Opposed by Business Lobby, Iowa’s Wage-Theft Bill Is Poised To Die

Spencer Woodman

The wage-theft bill is likely to die in Iowa’s Republican-controlled House. (Wikimedia Commons)

In the face of oppo­si­tion from Iowa’s busi­ness lob­by, a bill that seeks to pro­tect work­ers in the state against wage theft is on the verge of fail­ing. Approved by Iowa’s Demo­c­ra­t­ic-con­trolled Sen­ate last week, the bill would require employ­ers to tell their work­ers in writ­ing exact­ly how — and how much — they will be paid for their work. 

The spon­sors of the pro­posed law argue that this would not only clar­i­fy work arrange­ments in order to make it hard­er for boss­es to trick employ­ees, but would also estab­lish a paper trail that would help the state’s skele­ton staff of wage-theft inves­ti­ga­tors bet­ter deter­mine when a person’s pay has been unlaw­ful­ly withheld.

The bill is now in the hands of Iowa’s Repub­li­can-con­trolled House of Rep­re­sen­ta­tives, where it is almost sure to fail. It’s cur­rent­ly in the House Labor Com­mit­tee, whose chair, Iowa House Repub­li­can Greg For­ristall, received endorse­ments and cam­paign mon­ey from the Iowa Asso­ci­a­tion of Busi­ness and Indus­try (ABI), which oppos­es the bill. For­ristall told the Asso­ci­at­ed Press that the sub­com­mit­tee will like­ly not meet again this ses­sion, mean­ing the bill has lit­tle chance of find­ing its way to a final vote.

Work­ers in the state lose $600 mil­lion in wages each year to employ­er theft, accord­ing to a 2012 analy­sis by the lib­er­al-lean­ing Iowa Pol­i­cy Project. Last Feb­ru­ary, In These Times report­ed that the state’s wage-and-hour enforce­ment capa­bil­i­ties had been weak­ened to the point that the state had only a sin­gle, over­bur­dened inves­ti­ga­tor cov­er­ing the entire state and scram­bling to resolve up to 1,000 cas­es annually.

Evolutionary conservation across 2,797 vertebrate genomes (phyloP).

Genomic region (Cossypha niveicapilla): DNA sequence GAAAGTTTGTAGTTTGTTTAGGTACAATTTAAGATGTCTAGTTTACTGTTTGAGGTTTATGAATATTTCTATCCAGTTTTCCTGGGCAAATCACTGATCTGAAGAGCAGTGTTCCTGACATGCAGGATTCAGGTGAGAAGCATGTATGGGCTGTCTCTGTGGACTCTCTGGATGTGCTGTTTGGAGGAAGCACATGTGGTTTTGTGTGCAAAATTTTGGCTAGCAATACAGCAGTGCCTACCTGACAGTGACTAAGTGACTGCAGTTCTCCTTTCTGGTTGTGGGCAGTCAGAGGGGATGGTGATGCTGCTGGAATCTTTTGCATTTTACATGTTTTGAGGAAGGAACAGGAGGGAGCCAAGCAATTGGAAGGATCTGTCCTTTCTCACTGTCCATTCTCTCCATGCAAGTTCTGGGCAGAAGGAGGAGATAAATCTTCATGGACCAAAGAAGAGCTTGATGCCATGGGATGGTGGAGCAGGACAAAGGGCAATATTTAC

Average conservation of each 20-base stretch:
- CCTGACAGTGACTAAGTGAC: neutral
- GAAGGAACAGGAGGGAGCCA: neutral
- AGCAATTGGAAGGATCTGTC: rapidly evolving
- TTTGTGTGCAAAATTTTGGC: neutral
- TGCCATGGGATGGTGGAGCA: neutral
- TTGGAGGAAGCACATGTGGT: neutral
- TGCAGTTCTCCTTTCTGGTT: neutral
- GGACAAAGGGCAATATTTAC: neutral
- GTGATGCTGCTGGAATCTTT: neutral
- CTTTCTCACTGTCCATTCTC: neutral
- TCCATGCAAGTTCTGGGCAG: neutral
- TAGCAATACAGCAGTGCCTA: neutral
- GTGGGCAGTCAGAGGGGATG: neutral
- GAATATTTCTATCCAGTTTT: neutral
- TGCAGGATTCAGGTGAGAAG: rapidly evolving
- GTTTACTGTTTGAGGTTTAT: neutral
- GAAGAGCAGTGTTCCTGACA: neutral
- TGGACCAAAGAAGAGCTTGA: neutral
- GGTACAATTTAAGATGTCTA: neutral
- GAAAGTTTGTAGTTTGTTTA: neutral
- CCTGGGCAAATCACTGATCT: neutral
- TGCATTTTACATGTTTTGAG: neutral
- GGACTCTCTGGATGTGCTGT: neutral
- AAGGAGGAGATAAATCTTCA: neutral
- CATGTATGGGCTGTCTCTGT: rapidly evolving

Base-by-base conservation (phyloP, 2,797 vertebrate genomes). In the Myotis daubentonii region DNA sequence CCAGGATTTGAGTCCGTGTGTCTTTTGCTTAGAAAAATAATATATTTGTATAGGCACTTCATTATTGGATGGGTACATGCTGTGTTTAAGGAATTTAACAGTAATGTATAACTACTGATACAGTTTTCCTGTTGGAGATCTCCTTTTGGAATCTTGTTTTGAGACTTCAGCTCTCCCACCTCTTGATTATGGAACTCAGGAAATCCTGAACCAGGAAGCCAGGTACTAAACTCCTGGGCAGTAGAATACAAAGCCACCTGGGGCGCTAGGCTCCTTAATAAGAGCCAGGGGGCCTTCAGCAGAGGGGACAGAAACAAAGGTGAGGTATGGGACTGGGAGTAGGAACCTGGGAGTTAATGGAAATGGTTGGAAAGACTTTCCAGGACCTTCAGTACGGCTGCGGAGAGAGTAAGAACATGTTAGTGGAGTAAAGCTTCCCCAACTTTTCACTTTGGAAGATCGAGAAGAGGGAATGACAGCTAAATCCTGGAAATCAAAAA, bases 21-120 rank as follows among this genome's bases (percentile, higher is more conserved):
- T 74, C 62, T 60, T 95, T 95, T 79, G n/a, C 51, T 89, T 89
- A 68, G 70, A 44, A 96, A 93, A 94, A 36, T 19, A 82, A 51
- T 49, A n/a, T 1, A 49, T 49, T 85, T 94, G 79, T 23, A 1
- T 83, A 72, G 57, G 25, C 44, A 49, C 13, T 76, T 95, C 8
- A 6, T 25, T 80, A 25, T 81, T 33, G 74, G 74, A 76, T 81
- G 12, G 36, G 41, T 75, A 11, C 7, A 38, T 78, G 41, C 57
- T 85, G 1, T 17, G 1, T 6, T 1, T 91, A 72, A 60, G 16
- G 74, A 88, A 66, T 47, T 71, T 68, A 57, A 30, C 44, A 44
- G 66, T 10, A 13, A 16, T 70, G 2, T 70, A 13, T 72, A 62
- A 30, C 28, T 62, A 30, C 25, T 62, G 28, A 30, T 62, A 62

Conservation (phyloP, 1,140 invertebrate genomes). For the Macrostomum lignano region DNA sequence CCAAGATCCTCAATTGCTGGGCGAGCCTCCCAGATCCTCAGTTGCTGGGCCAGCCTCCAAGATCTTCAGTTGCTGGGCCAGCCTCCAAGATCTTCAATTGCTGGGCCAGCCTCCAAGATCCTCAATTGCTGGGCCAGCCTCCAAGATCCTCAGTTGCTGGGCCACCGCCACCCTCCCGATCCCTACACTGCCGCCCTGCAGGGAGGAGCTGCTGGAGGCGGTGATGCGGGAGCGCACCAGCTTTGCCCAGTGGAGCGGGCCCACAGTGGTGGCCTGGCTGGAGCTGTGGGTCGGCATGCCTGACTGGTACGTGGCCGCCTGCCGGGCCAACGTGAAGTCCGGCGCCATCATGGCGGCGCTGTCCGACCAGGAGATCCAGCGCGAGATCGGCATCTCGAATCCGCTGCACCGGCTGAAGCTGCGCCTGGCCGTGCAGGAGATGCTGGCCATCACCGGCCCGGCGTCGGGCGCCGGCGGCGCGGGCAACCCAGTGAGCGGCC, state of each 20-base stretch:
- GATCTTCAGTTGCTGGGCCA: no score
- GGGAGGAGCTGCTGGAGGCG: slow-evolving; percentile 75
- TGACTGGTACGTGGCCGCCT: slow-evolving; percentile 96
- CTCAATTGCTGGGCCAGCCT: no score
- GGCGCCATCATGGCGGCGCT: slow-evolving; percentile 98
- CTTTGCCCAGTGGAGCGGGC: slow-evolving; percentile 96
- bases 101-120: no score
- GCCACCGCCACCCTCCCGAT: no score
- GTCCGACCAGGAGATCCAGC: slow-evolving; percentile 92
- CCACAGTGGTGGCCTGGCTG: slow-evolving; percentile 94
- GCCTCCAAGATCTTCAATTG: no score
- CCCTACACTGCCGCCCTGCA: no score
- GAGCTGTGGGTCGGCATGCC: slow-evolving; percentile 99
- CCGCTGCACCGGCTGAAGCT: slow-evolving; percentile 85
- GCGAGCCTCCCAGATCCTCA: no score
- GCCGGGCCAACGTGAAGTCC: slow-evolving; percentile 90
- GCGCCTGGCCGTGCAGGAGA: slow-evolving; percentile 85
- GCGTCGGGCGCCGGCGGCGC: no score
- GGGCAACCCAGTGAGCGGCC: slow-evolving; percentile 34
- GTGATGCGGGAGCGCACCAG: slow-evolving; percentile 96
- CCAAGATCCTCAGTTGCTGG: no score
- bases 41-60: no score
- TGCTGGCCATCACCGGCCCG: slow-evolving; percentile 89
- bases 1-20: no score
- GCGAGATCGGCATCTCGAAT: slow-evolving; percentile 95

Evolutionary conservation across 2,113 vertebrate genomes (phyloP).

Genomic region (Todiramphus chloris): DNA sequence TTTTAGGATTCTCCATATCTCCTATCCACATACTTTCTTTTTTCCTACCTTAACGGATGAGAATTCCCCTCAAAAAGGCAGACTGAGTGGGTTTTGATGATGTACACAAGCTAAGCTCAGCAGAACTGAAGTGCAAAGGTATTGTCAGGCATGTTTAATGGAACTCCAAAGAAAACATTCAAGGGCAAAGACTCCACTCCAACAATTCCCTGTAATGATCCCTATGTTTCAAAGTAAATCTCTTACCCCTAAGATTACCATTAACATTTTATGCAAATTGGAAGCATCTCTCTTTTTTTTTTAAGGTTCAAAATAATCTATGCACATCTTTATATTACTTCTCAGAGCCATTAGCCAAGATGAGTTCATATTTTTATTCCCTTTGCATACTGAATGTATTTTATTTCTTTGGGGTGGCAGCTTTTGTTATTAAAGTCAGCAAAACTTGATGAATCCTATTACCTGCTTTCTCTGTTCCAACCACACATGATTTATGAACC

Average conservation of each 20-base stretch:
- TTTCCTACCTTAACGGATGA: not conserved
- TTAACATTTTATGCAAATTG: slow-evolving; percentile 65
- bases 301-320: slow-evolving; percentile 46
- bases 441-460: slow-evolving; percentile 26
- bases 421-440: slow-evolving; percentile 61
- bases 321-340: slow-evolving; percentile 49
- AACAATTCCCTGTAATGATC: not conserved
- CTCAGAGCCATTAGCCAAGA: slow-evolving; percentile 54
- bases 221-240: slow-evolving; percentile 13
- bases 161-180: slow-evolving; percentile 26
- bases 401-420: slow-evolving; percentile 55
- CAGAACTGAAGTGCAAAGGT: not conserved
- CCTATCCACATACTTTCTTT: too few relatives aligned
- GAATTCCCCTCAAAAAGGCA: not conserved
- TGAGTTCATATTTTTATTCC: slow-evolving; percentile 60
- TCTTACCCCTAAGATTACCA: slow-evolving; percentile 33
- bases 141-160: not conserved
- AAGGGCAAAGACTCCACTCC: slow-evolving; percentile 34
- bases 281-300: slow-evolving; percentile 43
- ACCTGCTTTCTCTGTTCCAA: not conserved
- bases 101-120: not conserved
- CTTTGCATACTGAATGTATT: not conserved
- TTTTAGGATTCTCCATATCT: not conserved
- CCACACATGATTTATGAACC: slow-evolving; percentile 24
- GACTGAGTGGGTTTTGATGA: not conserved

Faced with per­va­sive wage theft and under­fund­ed enforce­ment depart­ments, Iowa and oth­er states across the coun­try have sought to cre­ate pro­tec­tions for work­ers such as high­er wage-theft fines and pay doc­u­men­ta­tion equire­ments that won’t stretch state bud­gets. Such pro­pos­als have met resis­tance from orga­ni­za­tions that lob­by for com­mer­cial inter­ests, such as ABI.

The bill paints every­one with a broad brush; it pre­sumes that peo­ple are guilty until proven inno­cent,” says Mike Ral­ston, pres­i­dent of ABI. We offered some amend­ments that would make it more spe­cif­ic to going after bad actors, and if those amend­ments get adopt­ed we’ll strong­ly sup­port the bill.” 

But a list of pro­posed amend­ments to the wage theft-bill that ABI pro­vid­ed In These Times goes far­ther than spec­i­fy­ing bad actors. Strike all and replace” is ABI’s first sug­ges­tion. Instead of the cur­rent text, the indus­try pro­pos­es a wage-theft task force com­posed of four busi­ness rep­re­sen­ta­tives, one labor rep­re­sen­ta­tive, gov­ern­ment offi­cials and two mem­bers of the public.

The bill’s spon­sor, state Sen. Bill Dot­zler, argues that requir­ing employ­ers to for­mal­ize their work arrange­ments in writ­ing is far from rad­i­cal. This bill is basic com­mon sense — these are things that any com­pa­ny with a good per­son­nel depart­ment already does,” Dot­zler said. To say that this will cre­ate some big bur­den on indus­try is sim­ply not the truth.”